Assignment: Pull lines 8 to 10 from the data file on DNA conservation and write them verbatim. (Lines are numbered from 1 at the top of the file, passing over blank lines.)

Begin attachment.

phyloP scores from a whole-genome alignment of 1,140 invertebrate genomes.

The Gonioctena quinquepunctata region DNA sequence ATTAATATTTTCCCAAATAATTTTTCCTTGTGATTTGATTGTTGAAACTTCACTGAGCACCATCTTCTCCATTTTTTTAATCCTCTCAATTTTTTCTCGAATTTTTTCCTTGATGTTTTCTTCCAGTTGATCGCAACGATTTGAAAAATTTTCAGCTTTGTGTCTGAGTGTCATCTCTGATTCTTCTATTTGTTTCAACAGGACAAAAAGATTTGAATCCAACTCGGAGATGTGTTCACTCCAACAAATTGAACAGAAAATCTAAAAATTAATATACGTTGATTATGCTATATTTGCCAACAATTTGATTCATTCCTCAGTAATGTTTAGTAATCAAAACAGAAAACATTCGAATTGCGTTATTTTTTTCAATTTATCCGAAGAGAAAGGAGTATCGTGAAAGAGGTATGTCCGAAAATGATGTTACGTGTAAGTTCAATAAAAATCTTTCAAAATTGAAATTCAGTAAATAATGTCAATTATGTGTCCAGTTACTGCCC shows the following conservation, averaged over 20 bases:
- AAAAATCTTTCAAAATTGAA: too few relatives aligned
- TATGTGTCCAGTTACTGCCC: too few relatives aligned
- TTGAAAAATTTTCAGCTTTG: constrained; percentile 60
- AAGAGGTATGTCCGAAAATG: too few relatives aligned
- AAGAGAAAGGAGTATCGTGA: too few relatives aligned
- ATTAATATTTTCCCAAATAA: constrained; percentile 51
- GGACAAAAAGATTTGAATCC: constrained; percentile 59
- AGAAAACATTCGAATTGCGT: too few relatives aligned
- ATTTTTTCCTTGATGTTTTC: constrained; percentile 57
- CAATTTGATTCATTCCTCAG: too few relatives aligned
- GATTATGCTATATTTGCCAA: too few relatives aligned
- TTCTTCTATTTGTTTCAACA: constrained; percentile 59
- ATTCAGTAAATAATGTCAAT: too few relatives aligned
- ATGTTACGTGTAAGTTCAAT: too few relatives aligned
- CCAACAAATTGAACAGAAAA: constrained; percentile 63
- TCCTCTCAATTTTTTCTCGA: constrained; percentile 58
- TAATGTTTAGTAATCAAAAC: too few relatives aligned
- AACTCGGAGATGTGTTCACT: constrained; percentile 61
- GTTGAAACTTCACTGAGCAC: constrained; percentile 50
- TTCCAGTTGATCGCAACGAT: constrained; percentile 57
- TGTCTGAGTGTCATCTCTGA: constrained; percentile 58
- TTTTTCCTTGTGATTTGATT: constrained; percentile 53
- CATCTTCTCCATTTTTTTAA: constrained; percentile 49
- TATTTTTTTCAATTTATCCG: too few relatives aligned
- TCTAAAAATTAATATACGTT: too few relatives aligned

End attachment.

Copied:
- ATTAATATTTTCCCAAATAA: constrained; percentile 51
- GGACAAAAAGATTTGAATCC: constrained; percentile 59
- AGAAAACATTCGAATTGCGT: too few relatives aligned